Note: Where available, the PDF/Word icon below is provided to view the complete and fully formatted document
 Download Current HansardDownload Current Hansard    View Or Save XMLView/Save XML

Previous Fragment    Next Fragment
Tuesday, 27 February 2018
Page: 2142

Mr GOSLING (Solomon) (19:50): The date 19 February is a national day of observance because on this day 76 years ago, in 1942, mainland Australia came under attack for the first time. On this day Japanese forces mounted two air raids on Darwin that involved over 260 enemy aircraft, killing at least 252 Allied service personnel and civilians. Last Monday was 19 February and I attended ceremonies in Darwin commemorating the 76th anniversary of this really significant event for our city and for our country—when Darwin was bombed. First we met at the USS Peary memorial and then at the Darwin cenotaph for the commemoration, including at 10 am a re-enactment of the raid complete with aircraft and anti-aircraft guns. It was a lot of excitement for the families who came along.

Also on this morning the Maritime Union of Australia had a commemoration at Stokes Hill Wharf for those seafarers and waterside workers who were killed when bombs rained down on the wharf. This commemoration goes back to 1943, so they held their commemoration a year after the bombing and every year since.

At the Darwin cenotaph the NT Chief Minister, Michael Gunner, reminded us during his speech of the heroic Tiwi man, Matthias Ulungura, who captured Japanese pilot Hajime Toyoshima on the Tiwi Islands. Toyoshima was the first Japanese prisoner of war taken on Australian soil after he crash-landed on Melville Island during the air raids. Matthias saw the plane crash on Melville Island. He broke from his hunting party, approached the Japanese pilot from behind, poked him in the back with the butt of his tomahawk and said, 'Stick 'em up.' I was sitting next to the Father of the House, the member for Lingiari, Warren Snowdon, at the commemoration, who then explained that Matthias went on to say to the Japanese pilot, 'You come longa me, Hopalong Cassidy.' The Japanese pilot, very smartly, did as he was told and became the first prisoner of war taken on Australian soil.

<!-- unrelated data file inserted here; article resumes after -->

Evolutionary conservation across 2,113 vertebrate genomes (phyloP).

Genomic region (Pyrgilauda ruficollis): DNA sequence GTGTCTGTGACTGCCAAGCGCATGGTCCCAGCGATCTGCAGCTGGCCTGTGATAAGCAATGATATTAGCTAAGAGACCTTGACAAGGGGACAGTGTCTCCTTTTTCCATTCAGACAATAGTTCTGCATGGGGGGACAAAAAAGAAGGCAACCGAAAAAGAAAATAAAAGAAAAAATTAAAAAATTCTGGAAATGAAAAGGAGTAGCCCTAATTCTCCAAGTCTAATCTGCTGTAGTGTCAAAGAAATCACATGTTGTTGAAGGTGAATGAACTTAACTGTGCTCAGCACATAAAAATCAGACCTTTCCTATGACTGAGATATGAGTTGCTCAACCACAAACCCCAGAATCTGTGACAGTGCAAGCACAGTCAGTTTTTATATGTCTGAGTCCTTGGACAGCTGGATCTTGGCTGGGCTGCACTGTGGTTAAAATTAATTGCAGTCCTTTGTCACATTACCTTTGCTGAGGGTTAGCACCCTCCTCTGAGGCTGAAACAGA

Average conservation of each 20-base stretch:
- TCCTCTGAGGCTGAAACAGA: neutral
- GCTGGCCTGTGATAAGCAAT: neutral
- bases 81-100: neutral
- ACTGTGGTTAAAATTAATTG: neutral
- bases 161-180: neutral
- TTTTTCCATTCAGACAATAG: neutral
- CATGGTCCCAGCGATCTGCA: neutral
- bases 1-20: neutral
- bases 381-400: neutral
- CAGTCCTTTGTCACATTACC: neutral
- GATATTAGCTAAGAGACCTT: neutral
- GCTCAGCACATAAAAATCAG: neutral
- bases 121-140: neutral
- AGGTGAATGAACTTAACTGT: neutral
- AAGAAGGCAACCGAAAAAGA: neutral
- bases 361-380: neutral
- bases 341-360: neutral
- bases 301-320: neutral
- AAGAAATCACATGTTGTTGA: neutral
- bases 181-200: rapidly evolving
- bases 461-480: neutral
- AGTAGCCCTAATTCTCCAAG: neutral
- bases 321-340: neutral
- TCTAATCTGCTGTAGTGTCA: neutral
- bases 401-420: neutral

A mate of mine, a Vietnam veteran and a bush poet, Waldo from Humpty Doo in the Northern Territory, penned this poem about the bombing of Darwin on 19 February 1942:

The bombs rained down on Darwin, what a sad and sorry day.

Prayers said for those who perished, what a shocking price to pay.

The war had reached our golden shores and some northern country towns.

While the people south of the Brisbane line thought they were safe and sound.

Enemy bombers spanned our skies as fighters flew below,

Attacking ships in the harbour like a giant lightning show.

Our Airforce tried to stem the bombing, but didn't stand a chance.

With the Imperial Japanese carriers, as their Naval fleet advanced.

Australia's Ack-Ack crews relentless, as they searched the northern skies.

From East Point 'cross the Stokes Hill Wharf, diggers died before our eyes.

Our courageous indigenous coast watch spotters were all on high alert;

They were bombed and strafed across their Islands and left dying in the dirt.

Japanese Zeros plastered bullets on the fuel tanks at Stokes Hill Wharf,

Then strafed A.I.F. Gun turrets, as they slowly changed their course.

They attacked the Catalina base at Doctors Gully then flew down by the shores

Where they bombed another flying boat base and turned around for more.

Then the bombers flew down Smith Street, Cavanagh as well;

Demolished shops and the Post Office, it was just like bloody hell.

Melville Island, Groote and Bathurst, Torres Strait and Broome as well;

Katherine also copped some flack, Strauss airstrip, Hughes and Pell;

The USS Peary's gun crew were outstanding as she slipped beneath the waves.

Now she rests in our beloved harbour, a proud US Naval grave.

Seventy years we've been allies through blue skies and 'cross the waves

We share a common bond for peace, Australia and the USA.

God bless our wonderful countries and peace be with you all.

Darwin, we now salute you.

I thank Waldo for that poem. I also want to acknowledge the fantastic commemorations that were held in Darwin last Monday. It was great to see the schoolkids there learning about this very important part of our history. Of course, we should always remember the fallen, as we do every 19 February, but we should also look after the living, so it was great to have Amanda Rishworth, the member for Kingston, come up and hold a veterans forum with us.